3.2 Generative QA
After retrieving the phrases, we train the language model to predict the correct next phrase in a generative QA task setting Khashabi et al. (2020). Specifically, from , and , we randomly choose a set that has more than two phrases. To formulate the Generative QA task with the selected , here we present both the question and answer: If the answer is a randomly chosen phrase from , then the question is composed of partial query in which the chosen phrase is an extension of and all phrases in as answer choices. The model is trained to output the correct phrase , given partial query and answer choices . Figure 2 shows a real example of this format by choosing as , "a top and bottom" as , and "She bought" as .
4.1 Details for intermediate training
We train a pre-trained T5-base model with NPP. We randomly sample 1M sentences from the English Wikipedia corpus111https://dumps.wikimedia.org/enwiki/latest/, which is used for pre-training BERT and its variants, as the source data for NPP. The corpus has about 1.2B tokens, which is considerably less than the 34B token used in T5, and 10B tokens used in GPT2222Assuming the average token size is four characters..
4.2 Target Dataset
To show the effectiveness of our proposed method, we utilize two domains of text corpus to create the text auto-completion datasets:
Email: We utilize Enron email corpus 333https://www.cs.cmu.edu/.̃/enron/ for general domain which is written in English collected from internal communication within a large business organization.
Table 2 summerizes the statistics of the datasets used in our experiments. For data processing, we first extract the sentences from these text corpus. For each sentence, we split into pairs by all word points. We consider as partial phrase query to predict completion of the remaining phrase in the sentence. Note that the formulation is used in fine-tuning the base models.
|Model / Metrics||Emails||Academic Writing|
|GPT-2 Radford et al. (2019)||1.1||6.6||26.4||3.3||0.6||6.0||23.6||2.6|
|T5 Raffel et al. (2020)||2.8||6.8||39.8||4.2||2.2||7.5||50.3||3.9|
|Building large OCR databases is a time||consuming and tedious work .||challenging .||consuming task .|
|vpi is part of the ieee programming||language interface standard .||system .||language .|
|a connection between the kalman||filter is developed .||et al .||filter is established .|
|appendix provides a complete listing||of code for the systems .||of the apl libraries .||of the tools and techniques used in this paper .|
|automatic target||recognition is an important task .||selection is based on a set of criteria .||detection is a key feature of this approach .|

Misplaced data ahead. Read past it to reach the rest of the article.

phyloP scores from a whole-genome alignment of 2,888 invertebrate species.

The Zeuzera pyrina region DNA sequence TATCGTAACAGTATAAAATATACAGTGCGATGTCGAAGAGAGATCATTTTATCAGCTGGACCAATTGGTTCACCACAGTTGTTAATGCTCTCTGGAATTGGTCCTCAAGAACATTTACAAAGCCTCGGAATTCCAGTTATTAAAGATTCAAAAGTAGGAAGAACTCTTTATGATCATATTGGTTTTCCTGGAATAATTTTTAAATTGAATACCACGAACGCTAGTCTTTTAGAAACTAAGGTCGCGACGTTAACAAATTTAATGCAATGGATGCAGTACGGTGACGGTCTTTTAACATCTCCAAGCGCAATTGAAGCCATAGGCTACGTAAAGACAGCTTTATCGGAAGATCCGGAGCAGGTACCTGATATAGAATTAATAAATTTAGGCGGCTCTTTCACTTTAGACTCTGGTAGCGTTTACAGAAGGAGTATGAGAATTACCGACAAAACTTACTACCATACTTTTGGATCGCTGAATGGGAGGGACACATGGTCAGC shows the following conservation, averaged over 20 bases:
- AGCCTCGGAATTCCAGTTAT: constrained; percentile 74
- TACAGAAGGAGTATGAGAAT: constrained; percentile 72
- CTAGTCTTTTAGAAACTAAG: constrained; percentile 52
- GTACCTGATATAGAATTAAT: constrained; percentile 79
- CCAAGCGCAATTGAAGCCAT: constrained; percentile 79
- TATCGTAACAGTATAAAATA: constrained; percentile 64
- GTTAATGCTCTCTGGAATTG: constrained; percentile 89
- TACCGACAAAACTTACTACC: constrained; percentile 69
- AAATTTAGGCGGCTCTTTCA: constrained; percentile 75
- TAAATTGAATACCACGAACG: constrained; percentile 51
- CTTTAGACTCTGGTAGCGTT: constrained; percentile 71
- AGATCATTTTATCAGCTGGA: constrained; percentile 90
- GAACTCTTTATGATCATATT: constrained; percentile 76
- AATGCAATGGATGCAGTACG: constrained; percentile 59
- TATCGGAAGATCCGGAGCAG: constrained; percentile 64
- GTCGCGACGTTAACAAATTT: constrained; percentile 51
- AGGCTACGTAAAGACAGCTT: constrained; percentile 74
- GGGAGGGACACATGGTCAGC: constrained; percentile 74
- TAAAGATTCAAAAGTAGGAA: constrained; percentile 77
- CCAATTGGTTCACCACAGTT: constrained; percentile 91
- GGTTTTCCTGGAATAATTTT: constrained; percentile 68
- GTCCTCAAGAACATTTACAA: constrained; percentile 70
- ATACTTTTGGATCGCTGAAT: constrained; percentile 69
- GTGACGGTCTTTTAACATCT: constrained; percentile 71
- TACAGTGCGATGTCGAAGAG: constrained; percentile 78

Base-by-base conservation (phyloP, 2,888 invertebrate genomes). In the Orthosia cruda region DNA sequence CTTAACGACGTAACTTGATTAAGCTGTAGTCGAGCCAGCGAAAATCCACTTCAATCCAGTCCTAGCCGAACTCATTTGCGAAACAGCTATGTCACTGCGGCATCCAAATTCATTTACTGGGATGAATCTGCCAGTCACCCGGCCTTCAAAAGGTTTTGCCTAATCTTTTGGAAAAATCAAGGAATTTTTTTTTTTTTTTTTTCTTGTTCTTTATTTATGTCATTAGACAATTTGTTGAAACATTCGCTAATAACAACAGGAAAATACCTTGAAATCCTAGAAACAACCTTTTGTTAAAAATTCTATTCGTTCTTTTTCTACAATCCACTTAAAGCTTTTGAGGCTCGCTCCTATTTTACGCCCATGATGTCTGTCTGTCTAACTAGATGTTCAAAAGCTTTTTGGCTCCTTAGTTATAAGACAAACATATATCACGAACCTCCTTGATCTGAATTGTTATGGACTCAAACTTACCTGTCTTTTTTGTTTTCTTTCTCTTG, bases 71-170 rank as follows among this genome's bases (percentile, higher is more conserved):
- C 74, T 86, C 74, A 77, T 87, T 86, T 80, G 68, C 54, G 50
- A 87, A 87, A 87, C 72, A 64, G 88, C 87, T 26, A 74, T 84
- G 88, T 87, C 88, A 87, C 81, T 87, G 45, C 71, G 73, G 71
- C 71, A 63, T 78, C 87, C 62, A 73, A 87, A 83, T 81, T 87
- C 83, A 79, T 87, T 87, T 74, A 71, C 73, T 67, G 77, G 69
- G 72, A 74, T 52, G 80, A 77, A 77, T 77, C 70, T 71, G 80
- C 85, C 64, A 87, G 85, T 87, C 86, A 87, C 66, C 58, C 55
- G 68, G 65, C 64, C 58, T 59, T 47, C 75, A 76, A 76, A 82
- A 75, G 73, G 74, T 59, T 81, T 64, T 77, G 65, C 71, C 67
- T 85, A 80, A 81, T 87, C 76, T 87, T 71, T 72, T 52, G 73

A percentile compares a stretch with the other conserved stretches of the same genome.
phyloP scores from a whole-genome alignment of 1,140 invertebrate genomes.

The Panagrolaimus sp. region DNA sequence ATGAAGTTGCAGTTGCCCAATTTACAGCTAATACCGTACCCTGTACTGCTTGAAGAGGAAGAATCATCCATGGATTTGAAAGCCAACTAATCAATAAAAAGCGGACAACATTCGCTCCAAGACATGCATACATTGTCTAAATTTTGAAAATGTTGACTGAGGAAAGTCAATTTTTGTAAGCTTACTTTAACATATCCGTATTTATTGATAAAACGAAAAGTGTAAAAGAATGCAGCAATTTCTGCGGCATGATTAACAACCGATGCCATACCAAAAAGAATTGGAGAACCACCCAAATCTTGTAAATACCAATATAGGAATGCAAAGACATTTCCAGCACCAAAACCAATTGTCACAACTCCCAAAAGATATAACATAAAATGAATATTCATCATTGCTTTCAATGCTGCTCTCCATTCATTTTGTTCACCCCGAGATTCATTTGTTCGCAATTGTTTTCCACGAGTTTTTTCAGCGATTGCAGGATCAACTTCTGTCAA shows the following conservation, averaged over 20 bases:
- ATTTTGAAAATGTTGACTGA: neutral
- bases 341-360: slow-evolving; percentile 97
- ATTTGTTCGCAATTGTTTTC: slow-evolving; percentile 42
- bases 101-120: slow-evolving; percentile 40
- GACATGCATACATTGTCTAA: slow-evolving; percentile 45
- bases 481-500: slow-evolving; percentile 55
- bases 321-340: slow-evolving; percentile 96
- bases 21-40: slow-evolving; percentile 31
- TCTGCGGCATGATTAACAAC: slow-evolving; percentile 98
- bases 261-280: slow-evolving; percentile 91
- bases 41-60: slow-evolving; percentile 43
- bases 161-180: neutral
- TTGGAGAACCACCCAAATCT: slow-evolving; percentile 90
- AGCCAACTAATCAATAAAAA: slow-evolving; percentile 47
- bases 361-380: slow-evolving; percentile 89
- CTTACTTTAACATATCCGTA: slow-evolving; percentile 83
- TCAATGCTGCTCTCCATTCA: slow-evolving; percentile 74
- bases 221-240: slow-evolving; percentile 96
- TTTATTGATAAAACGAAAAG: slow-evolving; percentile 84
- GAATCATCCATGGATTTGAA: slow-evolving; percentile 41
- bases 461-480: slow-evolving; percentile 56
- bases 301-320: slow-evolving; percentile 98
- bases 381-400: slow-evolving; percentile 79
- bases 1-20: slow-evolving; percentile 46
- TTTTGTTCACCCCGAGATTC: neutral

4.3 Base models
We compare our proposed approach with other pre-trained language generation models. We fine-tuned the following models on our training data in a sequence-to-sequence format: (1) GPT-2 Radford et al. (2019) is the pre-trained GPT-2 large model, which has 774M parameters. For fine-tuning, we condition the model on the format . For inference, we sample from the fine-tuned GPT-2 model after a prompt of the partial query with beam search, and cleaning the samples by postprocessing. Then, we use the first sample as the output sentence. (2) T5 Raffel et al. (2020) is the pre-trained T5-base model, which has 220M parameters. For fine-tuning, we prepend the prefix: "generate next phrase:" to partial query and feed into the model to generate completion . (3) NSP+T5 is intermediately-trained based on T5-Base using Next Sentence Prediction (NSP), which is used in BERT Devlin et al. (2019) pre-training. (4) NPP+T5 is intermediately-trained based on T5-base using Next Phrase Prediction (NPP), which is our proposed objective.
4.4 Evaluation Metrics
To evaluate the syntactic and semantic soundness of generated sentences, we exploit several widely used automatic metrics to assess the performance, such as BLEU Papineni et al. (2002), METEOR Banerjee and Lavie (2005), CIDEr Vedantam et al. (2015), and SPICE Anderson et al. (2016). These metrics evaluate whether the model is able to generate semantically expert domain focused sentence by measuring surface similarities and associations between system generations and original text.
4.5 Experimental Results
Table 3 shows the experimental results of text auto-completion on the email and academic writing datasets. We observed that the model intermediately trained with our objective outperforms the base models on both datasets.
Specifically, our approach, NPP+T5, outperforms NSP+T5 by a margin from 0.2 to 0.3 BLEU/METEOR/SPICE score, suggesting that predicting the next phrase is more effective than predicting next sentence in text auto-completion task. Moreover, we also observe that NPP+T5 outperforms GPT-2 even though the number of parameters in NPP+T5 is less than half of GPT-2. The experimental results demonstrated the flexibility of our proposed approach, which can serve as "plug-and-play" for any text-to-text transformer models and enhance their performance in the text auto-completion task.
tab:generations shows the comparison of generated suggestions for the same partial query between T5 and NPP+T5. We can observe that the completions by NPP+T5 are generally more acceptable in terms of semantic similarity between generated completions and original text.
In this paper, we propose a novel intermediate training strategy that encourages the model to complete the partial query with enriched phrases and eventually improving the performance of the text auto-completion system. Our proposed approach enhances state-of-the-art language model’s performance by intermediately training it with our next phrase prediction self-supervised objective. Preliminary experiments have shown that our approach is able to outperform the baselines in auto-completion for email and academic-writing domains with only around 1.2B tokens of training. For future work, we aim to experiment our proposed approach on text auto-completion in more writing domains and develop a demonstration system to better showcase our approach in text auto-completion.